“What had me gravitate towards that was becoming so painfully aware of how much fear really ruled my life. It impacted whether I would do something or not do something, whether I'd raise my hand in class or not raise my hand, whether I'd apply for that law school or not. So much of my life was based on fear versus actually going for what I want. I don't really think that's an ideal way to live– where everything is based on fear.
Our mantra we like to say, which is really a call to action and battle cry for young girls, women, and our allies is: catalyze courage. What would you do if you're 1% more courageous?
“I think it really hit home for me in a very deep way when I finally got what ironically I was chasing because of fear. I was afraid to let people down, which is why I really wanted to keep doing what I was doing.
“ Emphasizing that 1% more courage is the DNA and the heart of InHerShoes, because courage for us is really like a muscle. The only way that it works is if you practice on a daily basis, hence why we emphasize the 1%, and 1% can look different every single day.
“For a lot of students that just graduated, 1% could just look like getting out of bed and finishing whatever work that looks possible. Then for some people, 1% could look like having a really tough conversation at the dinner table. For others, it could look like leaving that cushy job and finally making that side hustle a reality.
“there's a universality to fear. It doesn't matter how you identify racially, through your gender, through your education. I don't think fear sees color, sees race, sees circumstance, frankly. I think fear definitely is an equal opportunity. At the same time, I think since everyone knows what it's like to be afraid of something, it means that everyone also has the capacity to overcome that fear and be courageous. How can fear unite us to be courageous versus divide us?”
I think we just need to be honest here and express that there's a heightened expectation for transparency, especially from brands, but also about a brand’s social impact.
“I think we just need to be honest here and express that there's a heightened expectation for transparency, especially from brands, but also about a brand’s social impact. At InHerShoes a lot of the people we work with are young people that are particularly in the Gen Z, Gen Alpha age range. And you cannot fool the Gen Z digital native, nor do I think you want to, frankly. It's not enough to just do well in the world and make a profit, you have to do good.”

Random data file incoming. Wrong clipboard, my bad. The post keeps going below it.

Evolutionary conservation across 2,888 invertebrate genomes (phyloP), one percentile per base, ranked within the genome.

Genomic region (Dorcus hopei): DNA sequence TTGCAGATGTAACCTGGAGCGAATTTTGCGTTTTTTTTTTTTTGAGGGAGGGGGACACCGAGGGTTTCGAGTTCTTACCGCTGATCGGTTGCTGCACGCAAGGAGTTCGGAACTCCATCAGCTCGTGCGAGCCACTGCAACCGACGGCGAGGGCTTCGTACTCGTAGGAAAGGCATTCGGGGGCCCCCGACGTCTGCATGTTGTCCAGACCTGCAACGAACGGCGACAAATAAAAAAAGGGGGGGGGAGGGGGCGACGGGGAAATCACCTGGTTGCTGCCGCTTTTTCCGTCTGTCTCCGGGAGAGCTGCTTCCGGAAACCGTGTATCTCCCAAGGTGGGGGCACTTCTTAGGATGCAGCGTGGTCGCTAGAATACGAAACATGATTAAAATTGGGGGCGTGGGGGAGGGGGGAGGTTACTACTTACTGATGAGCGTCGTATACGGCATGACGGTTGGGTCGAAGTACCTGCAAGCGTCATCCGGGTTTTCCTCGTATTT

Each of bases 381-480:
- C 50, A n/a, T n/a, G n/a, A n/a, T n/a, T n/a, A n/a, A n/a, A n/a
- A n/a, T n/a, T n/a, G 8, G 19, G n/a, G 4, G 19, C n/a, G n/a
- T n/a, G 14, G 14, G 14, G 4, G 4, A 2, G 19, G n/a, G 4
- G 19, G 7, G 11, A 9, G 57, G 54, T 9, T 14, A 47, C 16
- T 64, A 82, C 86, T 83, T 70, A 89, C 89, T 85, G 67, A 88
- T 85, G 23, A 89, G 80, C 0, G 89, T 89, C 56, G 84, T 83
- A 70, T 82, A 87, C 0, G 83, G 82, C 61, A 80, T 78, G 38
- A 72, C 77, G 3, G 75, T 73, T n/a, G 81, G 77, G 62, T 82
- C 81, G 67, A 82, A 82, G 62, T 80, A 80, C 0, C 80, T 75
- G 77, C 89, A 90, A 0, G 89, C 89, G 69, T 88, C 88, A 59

“For some brands, hopefully, that's not just a fad or some kind of slogan or hashtag that you can slap onto your branding, but it's a genuine desire to push themselves, and to push the world forward in a better way. I think that's what we're slowly starting to see from different brands.
“At the same time, I think with that there's also a heightened level of accountability that's getting placed at the same time, and rightfully so. There is an importance of having an authentic brand, which is more than just colors and a pretty website, it’s your mission and what you’re really doing.”
“My favorite part of what I get to do is connect with so many different people from so many different walks of life and get to hear about an intimate part of someone’s journey that they don't really share. This job is really about having the privilege to hear about people's hopes and fears.
“The only reason why it's a fear of theirs is because it really matters to them. Getting to hear about people's stories of coming out to their parents for the first time, or parents going through empty nesting and not knowing who they are once their kids are gone; these are very intimate stories that I feel very privileged we get to hear as an organization.”
“That's my favorite part: the impact that we get to make helps people overcome those fears and ultimately live a life that they love, even if it is 1% more at a time.
Perhaps one of the most emphasized topics as of late, self-care in and out of the workplace is becoming a primary focus for people and businesses everywhere. Especially with remote work taking over the majority of 2020, finding a balance of working and living at home became a goal for many people in order to attain “2020 work/life nirvana.” However, Judith goes about her balance from a realistic and uplifting approach: